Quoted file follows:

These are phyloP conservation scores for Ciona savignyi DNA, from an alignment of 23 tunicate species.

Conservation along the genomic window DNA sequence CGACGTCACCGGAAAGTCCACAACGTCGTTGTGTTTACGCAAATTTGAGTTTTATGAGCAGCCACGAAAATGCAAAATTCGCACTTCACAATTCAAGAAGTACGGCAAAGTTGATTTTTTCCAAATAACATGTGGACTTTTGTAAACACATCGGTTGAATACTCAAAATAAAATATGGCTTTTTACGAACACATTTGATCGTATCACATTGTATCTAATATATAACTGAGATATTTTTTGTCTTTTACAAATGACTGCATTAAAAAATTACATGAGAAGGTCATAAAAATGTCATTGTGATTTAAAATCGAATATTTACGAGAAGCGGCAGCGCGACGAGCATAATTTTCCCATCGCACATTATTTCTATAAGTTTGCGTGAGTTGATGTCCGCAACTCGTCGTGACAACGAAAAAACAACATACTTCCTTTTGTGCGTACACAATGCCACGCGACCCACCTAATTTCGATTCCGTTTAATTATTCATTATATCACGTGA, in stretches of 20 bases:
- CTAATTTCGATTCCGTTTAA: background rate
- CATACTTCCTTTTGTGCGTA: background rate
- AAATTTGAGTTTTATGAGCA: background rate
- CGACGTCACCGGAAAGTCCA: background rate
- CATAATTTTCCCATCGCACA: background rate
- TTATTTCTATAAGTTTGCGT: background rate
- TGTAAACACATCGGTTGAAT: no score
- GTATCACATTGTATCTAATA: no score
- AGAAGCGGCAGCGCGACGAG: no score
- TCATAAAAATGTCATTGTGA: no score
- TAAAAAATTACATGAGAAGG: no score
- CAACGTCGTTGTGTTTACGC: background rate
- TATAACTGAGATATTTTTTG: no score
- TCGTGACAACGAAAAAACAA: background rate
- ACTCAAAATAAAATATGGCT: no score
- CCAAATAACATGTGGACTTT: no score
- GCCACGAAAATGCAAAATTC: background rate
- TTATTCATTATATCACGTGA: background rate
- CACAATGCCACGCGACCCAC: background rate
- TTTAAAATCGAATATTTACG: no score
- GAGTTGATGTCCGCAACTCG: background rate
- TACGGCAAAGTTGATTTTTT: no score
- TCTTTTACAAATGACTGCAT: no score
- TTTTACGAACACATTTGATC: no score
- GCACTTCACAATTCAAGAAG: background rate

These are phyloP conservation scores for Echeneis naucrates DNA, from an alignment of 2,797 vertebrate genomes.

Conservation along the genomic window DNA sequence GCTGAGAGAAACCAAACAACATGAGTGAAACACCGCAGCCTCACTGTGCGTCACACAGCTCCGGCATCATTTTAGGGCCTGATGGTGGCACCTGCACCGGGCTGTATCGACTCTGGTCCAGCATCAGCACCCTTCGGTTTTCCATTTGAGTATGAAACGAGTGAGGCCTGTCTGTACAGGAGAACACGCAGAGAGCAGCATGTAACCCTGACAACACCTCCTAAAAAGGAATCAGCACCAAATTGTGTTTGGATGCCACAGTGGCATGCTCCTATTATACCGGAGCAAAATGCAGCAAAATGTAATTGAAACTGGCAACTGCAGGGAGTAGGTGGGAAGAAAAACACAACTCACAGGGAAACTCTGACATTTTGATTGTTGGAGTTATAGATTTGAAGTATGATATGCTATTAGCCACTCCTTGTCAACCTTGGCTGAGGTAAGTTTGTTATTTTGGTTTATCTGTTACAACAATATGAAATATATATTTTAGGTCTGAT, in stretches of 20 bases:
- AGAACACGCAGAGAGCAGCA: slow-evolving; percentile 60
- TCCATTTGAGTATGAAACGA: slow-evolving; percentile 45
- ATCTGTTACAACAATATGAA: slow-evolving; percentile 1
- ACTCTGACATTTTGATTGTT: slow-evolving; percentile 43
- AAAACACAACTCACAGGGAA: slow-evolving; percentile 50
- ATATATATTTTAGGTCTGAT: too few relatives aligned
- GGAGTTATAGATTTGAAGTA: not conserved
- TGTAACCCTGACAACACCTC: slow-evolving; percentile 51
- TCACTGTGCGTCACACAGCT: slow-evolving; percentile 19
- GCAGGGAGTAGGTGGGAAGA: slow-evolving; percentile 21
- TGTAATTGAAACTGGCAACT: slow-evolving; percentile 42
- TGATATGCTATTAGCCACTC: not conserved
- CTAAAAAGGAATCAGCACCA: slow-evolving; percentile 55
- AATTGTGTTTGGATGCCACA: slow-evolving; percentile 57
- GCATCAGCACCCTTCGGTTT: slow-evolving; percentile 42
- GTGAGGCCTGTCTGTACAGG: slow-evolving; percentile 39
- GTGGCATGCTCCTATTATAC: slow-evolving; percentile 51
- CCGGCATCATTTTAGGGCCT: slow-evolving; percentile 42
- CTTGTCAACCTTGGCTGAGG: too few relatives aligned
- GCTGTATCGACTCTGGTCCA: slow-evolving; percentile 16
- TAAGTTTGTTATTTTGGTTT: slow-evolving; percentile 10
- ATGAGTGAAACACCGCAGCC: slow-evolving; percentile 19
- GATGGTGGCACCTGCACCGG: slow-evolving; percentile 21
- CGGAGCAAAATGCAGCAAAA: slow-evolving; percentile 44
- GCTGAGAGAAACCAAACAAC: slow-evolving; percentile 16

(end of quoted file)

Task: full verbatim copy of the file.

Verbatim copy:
These are phyloP conservation scores for Ciona savignyi DNA, from an alignment of 23 tunicate species.

Conservation along the genomic window DNA sequence CGACGTCACCGGAAAGTCCACAACGTCGTTGTGTTTACGCAAATTTGAGTTTTATGAGCAGCCACGAAAATGCAAAATTCGCACTTCACAATTCAAGAAGTACGGCAAAGTTGATTTTTTCCAAATAACATGTGGACTTTTGTAAACACATCGGTTGAATACTCAAAATAAAATATGGCTTTTTACGAACACATTTGATCGTATCACATTGTATCTAATATATAACTGAGATATTTTTTGTCTTTTACAAATGACTGCATTAAAAAATTACATGAGAAGGTCATAAAAATGTCATTGTGATTTAAAATCGAATATTTACGAGAAGCGGCAGCGCGACGAGCATAATTTTCCCATCGCACATTATTTCTATAAGTTTGCGTGAGTTGATGTCCGCAACTCGTCGTGACAACGAAAAAACAACATACTTCCTTTTGTGCGTACACAATGCCACGCGACCCACCTAATTTCGATTCCGTTTAATTATTCATTATATCACGTGA, in stretches of 20 bases:
- CTAATTTCGATTCCGTTTAA: background rate
- CATACTTCCTTTTGTGCGTA: background rate
- AAATTTGAGTTTTATGAGCA: background rate
- CGACGTCACCGGAAAGTCCA: background rate
- CATAATTTTCCCATCGCACA: background rate
- TTATTTCTATAAGTTTGCGT: background rate
- TGTAAACACATCGGTTGAAT: no score
- GTATCACATTGTATCTAATA: no score
- AGAAGCGGCAGCGCGACGAG: no score
- TCATAAAAATGTCATTGTGA: no score
- TAAAAAATTACATGAGAAGG: no score
- CAACGTCGTTGTGTTTACGC: background rate
- TATAACTGAGATATTTTTTG: no score
- TCGTGACAACGAAAAAACAA: background rate
- ACTCAAAATAAAATATGGCT: no score
- CCAAATAACATGTGGACTTT: no score
- GCCACGAAAATGCAAAATTC: background rate
- TTATTCATTATATCACGTGA: background rate
- CACAATGCCACGCGACCCAC: background rate
- TTTAAAATCGAATATTTACG: no score
- GAGTTGATGTCCGCAACTCG: background rate
- TACGGCAAAGTTGATTTTTT: no score
- TCTTTTACAAATGACTGCAT: no score
- TTTTACGAACACATTTGATC: no score
- GCACTTCACAATTCAAGAAG: background rate

These are phyloP conservation scores for Echeneis naucrates DNA, from an alignment of 2,797 vertebrate genomes.

Conservation along the genomic window DNA sequence GCTGAGAGAAACCAAACAACATGAGTGAAACACCGCAGCCTCACTGTGCGTCACACAGCTCCGGCATCATTTTAGGGCCTGATGGTGGCACCTGCACCGGGCTGTATCGACTCTGGTCCAGCATCAGCACCCTTCGGTTTTCCATTTGAGTATGAAACGAGTGAGGCCTGTCTGTACAGGAGAACACGCAGAGAGCAGCATGTAACCCTGACAACACCTCCTAAAAAGGAATCAGCACCAAATTGTGTTTGGATGCCACAGTGGCATGCTCCTATTATACCGGAGCAAAATGCAGCAAAATGTAATTGAAACTGGCAACTGCAGGGAGTAGGTGGGAAGAAAAACACAACTCACAGGGAAACTCTGACATTTTGATTGTTGGAGTTATAGATTTGAAGTATGATATGCTATTAGCCACTCCTTGTCAACCTTGGCTGAGGTAAGTTTGTTATTTTGGTTTATCTGTTACAACAATATGAAATATATATTTTAGGTCTGAT, in stretches of 20 bases:
- AGAACACGCAGAGAGCAGCA: slow-evolving; percentile 60
- TCCATTTGAGTATGAAACGA: slow-evolving; percentile 45
- ATCTGTTACAACAATATGAA: slow-evolving; percentile 1
- ACTCTGACATTTTGATTGTT: slow-evolving; percentile 43
- AAAACACAACTCACAGGGAA: slow-evolving; percentile 50
- ATATATATTTTAGGTCTGAT: too few relatives aligned
- GGAGTTATAGATTTGAAGTA: not conserved
- TGTAACCCTGACAACACCTC: slow-evolving; percentile 51
- TCACTGTGCGTCACACAGCT: slow-evolving; percentile 19
- GCAGGGAGTAGGTGGGAAGA: slow-evolving; percentile 21
- TGTAATTGAAACTGGCAACT: slow-evolving; percentile 42
- TGATATGCTATTAGCCACTC: not conserved
- CTAAAAAGGAATCAGCACCA: slow-evolving; percentile 55
- AATTGTGTTTGGATGCCACA: slow-evolving; percentile 57
- GCATCAGCACCCTTCGGTTT: slow-evolving; percentile 42
- GTGAGGCCTGTCTGTACAGG: slow-evolving; percentile 39
- GTGGCATGCTCCTATTATAC: slow-evolving; percentile 51
- CCGGCATCATTTTAGGGCCT: slow-evolving; percentile 42
- CTTGTCAACCTTGGCTGAGG: too few relatives aligned
- GCTGTATCGACTCTGGTCCA: slow-evolving; percentile 16
- TAAGTTTGTTATTTTGGTTT: slow-evolving; percentile 10
- ATGAGTGAAACACCGCAGCC: slow-evolving; percentile 19
- GATGGTGGCACCTGCACCGG: slow-evolving; percentile 21
- CGGAGCAAAATGCAGCAAAA: slow-evolving; percentile 44
- GCTGAGAGAAACCAAACAAC: slow-evolving; percentile 16